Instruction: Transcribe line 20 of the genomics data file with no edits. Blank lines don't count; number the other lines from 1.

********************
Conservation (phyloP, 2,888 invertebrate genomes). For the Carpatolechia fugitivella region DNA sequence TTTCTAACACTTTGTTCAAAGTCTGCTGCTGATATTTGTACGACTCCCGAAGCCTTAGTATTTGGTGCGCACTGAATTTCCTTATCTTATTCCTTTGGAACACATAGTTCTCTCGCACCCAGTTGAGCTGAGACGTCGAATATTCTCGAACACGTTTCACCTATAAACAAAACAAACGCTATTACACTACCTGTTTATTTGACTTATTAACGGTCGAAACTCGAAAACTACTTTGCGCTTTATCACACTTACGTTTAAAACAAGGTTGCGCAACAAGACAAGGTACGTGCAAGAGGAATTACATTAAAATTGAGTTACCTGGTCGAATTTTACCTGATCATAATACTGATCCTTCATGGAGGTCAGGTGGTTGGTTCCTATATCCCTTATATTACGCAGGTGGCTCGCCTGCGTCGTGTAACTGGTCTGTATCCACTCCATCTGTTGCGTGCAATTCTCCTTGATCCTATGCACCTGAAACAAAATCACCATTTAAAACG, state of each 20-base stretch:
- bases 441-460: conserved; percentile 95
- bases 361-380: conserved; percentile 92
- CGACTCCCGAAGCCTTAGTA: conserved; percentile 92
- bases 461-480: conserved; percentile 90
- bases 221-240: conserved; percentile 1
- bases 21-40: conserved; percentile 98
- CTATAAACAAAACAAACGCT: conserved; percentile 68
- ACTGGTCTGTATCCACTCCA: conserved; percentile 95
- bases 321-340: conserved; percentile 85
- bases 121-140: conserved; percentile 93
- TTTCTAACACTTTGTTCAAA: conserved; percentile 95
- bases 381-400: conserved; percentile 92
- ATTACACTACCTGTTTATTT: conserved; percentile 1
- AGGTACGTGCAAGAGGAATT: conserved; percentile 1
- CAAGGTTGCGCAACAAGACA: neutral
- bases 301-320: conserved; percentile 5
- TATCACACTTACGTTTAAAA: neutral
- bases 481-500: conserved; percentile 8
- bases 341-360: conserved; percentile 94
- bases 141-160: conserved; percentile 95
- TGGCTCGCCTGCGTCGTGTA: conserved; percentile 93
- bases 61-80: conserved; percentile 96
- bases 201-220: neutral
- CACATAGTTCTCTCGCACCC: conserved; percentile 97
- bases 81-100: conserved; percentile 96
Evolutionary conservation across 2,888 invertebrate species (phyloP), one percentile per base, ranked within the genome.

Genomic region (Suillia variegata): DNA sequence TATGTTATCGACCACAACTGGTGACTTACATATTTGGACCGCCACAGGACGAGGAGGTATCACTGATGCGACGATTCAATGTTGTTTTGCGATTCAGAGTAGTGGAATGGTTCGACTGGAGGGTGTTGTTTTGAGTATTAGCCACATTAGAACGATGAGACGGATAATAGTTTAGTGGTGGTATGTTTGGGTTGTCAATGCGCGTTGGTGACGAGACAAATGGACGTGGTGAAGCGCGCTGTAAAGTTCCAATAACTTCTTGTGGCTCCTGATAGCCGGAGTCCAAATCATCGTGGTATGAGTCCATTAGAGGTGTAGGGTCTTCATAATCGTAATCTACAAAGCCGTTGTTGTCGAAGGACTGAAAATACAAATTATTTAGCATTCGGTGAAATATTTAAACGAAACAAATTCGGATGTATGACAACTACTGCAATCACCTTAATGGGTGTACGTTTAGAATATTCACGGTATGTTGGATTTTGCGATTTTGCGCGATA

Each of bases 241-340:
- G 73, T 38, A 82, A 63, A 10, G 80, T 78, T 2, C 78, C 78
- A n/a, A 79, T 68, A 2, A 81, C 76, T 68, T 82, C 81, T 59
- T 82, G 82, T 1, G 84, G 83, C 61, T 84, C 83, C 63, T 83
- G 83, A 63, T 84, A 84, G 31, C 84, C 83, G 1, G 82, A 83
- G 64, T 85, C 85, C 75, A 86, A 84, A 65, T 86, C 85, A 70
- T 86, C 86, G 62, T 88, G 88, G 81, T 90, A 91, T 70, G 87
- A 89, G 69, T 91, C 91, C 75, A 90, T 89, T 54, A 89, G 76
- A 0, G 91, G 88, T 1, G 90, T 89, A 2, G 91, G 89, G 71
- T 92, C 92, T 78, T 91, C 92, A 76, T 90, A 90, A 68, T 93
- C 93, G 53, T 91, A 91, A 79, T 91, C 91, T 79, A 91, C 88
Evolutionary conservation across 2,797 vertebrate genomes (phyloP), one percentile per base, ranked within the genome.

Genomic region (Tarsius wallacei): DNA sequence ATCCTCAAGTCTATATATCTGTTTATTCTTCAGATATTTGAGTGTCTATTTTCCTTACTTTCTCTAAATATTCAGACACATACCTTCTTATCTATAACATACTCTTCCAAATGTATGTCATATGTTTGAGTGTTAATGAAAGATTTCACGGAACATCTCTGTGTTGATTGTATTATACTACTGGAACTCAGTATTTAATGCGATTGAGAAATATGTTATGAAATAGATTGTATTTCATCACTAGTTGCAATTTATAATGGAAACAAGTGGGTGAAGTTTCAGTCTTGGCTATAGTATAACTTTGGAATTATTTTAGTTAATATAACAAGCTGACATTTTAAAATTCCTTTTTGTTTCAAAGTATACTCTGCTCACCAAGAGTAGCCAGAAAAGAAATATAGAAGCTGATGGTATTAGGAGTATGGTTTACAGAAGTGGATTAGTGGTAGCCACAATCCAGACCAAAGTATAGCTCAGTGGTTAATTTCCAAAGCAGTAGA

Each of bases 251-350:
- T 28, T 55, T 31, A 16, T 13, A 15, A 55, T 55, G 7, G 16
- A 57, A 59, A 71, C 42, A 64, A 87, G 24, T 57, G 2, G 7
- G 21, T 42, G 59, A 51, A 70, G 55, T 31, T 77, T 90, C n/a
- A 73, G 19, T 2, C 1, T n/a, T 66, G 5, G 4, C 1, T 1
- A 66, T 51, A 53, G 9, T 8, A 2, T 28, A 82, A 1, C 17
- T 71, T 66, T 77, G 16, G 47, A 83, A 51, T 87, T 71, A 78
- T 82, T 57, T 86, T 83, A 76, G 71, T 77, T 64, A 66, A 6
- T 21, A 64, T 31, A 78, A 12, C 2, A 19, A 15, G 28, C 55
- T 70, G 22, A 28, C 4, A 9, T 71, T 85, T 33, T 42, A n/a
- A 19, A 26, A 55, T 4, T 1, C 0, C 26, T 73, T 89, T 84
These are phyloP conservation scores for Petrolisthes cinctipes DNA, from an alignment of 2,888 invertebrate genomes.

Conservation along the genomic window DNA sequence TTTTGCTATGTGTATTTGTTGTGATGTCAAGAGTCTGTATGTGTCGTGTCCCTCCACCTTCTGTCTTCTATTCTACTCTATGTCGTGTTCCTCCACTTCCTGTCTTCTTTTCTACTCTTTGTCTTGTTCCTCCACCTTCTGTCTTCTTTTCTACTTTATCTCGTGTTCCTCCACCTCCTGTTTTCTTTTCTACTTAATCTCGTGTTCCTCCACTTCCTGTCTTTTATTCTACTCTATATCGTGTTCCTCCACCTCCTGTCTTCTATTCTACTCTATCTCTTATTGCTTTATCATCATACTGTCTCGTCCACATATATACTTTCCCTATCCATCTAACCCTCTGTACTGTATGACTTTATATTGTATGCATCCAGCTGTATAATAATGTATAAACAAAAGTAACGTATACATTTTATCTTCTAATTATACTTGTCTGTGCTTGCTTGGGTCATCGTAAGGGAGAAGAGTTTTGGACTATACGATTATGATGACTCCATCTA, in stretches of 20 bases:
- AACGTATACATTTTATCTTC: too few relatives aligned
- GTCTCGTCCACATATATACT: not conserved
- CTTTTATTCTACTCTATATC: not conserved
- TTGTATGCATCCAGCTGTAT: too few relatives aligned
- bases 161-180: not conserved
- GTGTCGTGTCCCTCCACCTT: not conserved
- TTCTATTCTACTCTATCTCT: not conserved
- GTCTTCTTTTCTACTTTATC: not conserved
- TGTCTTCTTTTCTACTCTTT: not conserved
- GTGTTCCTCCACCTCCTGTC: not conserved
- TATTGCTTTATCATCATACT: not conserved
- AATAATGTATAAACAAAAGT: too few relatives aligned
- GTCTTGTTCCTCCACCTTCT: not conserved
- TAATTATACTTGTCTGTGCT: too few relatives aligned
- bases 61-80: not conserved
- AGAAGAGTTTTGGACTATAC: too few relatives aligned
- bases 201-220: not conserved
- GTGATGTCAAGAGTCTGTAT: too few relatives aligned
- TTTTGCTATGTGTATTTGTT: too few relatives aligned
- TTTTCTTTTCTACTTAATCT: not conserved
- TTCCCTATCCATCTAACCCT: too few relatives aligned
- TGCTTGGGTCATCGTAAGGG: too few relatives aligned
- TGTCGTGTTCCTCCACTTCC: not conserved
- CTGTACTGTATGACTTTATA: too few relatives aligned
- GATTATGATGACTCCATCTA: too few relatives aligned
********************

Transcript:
- bases 341-360: conserved; percentile 94